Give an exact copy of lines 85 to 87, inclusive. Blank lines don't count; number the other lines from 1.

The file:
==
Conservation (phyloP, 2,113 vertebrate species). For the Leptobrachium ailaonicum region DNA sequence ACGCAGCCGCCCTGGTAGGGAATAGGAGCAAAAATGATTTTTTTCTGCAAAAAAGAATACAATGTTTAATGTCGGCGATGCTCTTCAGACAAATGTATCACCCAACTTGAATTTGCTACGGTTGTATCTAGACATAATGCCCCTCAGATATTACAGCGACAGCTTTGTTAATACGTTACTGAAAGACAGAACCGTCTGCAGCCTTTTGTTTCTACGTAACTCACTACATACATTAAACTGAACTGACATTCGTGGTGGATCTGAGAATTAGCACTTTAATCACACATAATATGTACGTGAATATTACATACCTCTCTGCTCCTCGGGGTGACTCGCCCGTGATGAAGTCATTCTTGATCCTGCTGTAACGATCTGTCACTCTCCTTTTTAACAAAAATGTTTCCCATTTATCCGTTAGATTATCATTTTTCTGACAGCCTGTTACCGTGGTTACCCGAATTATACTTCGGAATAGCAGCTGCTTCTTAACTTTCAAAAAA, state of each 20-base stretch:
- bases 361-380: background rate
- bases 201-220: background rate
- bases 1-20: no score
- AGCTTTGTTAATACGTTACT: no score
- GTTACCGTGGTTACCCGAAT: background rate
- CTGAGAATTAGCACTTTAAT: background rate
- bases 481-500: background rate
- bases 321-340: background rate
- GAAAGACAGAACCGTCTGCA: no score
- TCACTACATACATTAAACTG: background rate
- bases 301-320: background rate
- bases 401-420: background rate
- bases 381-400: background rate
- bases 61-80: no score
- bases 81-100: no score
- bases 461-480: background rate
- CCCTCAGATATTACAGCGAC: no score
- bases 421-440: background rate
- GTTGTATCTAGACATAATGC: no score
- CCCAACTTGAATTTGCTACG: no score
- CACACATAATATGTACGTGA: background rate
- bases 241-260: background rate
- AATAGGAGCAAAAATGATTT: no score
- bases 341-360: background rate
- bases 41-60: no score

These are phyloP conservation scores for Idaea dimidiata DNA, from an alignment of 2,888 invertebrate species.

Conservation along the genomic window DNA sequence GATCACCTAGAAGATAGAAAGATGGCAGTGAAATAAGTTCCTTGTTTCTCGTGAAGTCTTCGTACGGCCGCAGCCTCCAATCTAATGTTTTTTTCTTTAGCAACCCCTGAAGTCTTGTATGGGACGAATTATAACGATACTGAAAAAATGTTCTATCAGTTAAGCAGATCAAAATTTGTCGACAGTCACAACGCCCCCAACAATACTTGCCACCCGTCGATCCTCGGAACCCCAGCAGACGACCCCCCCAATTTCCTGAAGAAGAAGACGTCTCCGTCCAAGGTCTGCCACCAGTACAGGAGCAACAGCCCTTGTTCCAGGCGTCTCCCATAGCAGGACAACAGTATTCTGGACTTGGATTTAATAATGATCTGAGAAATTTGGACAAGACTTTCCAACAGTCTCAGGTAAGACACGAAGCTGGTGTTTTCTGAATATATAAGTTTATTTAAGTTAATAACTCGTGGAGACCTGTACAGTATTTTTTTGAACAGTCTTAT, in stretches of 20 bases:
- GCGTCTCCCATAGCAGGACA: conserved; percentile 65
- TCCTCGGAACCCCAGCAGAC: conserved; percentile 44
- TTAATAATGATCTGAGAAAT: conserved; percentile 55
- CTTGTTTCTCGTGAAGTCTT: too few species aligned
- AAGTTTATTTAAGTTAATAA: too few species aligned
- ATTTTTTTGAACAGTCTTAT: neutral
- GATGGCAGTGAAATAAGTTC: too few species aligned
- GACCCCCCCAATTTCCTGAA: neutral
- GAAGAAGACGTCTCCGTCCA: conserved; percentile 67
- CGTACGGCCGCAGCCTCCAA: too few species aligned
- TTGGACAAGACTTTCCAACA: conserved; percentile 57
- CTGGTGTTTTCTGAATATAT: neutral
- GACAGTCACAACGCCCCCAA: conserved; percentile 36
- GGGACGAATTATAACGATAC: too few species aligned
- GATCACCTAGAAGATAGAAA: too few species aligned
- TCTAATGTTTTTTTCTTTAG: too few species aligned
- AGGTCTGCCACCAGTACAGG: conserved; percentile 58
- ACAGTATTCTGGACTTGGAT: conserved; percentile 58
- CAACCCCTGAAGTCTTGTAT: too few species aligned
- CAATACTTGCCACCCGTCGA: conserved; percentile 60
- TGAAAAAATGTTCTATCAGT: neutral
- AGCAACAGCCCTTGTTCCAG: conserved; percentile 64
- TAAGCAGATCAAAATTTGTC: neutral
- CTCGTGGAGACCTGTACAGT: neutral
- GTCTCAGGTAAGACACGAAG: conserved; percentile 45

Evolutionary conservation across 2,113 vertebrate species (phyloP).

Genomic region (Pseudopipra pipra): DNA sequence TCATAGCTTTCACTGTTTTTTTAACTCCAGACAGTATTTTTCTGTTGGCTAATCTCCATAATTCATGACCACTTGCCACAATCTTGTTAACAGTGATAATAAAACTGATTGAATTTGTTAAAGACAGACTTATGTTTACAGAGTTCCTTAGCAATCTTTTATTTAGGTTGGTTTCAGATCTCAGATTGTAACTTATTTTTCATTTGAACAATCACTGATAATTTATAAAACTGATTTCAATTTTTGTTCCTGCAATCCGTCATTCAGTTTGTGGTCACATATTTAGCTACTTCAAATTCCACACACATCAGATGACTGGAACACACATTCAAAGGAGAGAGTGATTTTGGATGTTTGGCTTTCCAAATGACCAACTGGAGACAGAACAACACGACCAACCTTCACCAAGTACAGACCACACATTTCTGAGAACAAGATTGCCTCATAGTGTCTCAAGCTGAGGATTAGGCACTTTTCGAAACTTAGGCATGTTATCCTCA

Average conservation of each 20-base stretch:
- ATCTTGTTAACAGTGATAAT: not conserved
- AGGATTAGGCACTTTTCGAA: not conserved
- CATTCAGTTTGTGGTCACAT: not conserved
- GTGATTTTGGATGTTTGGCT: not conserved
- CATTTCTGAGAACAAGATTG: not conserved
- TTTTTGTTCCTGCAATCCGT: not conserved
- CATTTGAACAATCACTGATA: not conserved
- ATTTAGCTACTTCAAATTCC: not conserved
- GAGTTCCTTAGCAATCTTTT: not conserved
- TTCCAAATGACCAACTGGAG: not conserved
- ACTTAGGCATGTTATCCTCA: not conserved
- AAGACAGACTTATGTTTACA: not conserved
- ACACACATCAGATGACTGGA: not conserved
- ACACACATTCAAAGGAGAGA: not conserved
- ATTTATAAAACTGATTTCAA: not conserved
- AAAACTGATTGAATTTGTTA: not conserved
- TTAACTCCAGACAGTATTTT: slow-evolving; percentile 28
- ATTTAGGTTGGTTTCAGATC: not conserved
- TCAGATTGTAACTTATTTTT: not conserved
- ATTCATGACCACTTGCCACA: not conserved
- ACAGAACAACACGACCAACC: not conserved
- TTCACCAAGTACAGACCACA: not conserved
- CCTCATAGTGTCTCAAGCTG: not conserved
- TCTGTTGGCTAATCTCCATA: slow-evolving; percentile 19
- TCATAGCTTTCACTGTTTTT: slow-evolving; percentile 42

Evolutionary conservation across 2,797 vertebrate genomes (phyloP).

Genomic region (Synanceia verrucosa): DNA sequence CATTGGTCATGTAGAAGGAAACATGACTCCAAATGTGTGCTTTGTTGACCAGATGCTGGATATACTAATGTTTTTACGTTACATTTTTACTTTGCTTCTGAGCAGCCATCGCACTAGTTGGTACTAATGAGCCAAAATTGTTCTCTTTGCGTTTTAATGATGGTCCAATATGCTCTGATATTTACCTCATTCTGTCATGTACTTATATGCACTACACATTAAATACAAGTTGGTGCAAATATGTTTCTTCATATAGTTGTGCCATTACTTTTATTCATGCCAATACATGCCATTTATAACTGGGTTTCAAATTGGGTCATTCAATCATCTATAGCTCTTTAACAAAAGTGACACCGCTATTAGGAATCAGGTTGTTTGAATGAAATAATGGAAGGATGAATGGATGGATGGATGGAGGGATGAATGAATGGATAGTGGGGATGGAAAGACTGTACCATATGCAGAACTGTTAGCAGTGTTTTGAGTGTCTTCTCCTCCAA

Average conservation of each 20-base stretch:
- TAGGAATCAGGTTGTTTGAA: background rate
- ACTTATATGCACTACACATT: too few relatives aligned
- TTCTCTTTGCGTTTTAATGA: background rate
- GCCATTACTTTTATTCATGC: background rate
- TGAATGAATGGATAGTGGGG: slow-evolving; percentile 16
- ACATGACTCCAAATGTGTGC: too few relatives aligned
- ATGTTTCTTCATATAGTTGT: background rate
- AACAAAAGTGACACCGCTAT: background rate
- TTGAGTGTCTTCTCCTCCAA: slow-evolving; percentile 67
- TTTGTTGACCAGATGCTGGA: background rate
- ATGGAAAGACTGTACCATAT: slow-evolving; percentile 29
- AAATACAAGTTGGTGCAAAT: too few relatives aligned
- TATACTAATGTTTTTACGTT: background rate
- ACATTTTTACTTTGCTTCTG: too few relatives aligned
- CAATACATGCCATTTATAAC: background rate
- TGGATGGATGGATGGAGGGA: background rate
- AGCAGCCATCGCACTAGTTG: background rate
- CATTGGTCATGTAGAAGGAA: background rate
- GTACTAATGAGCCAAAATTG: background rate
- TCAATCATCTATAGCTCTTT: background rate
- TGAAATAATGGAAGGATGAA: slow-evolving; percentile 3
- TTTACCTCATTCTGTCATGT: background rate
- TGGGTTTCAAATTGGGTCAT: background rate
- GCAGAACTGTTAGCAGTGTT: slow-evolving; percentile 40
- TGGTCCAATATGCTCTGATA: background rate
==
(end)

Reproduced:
- TAGGAATCAGGTTGTTTGAA: background rate
- ACTTATATGCACTACACATT: too few relatives aligned
- TTCTCTTTGCGTTTTAATGA: background rate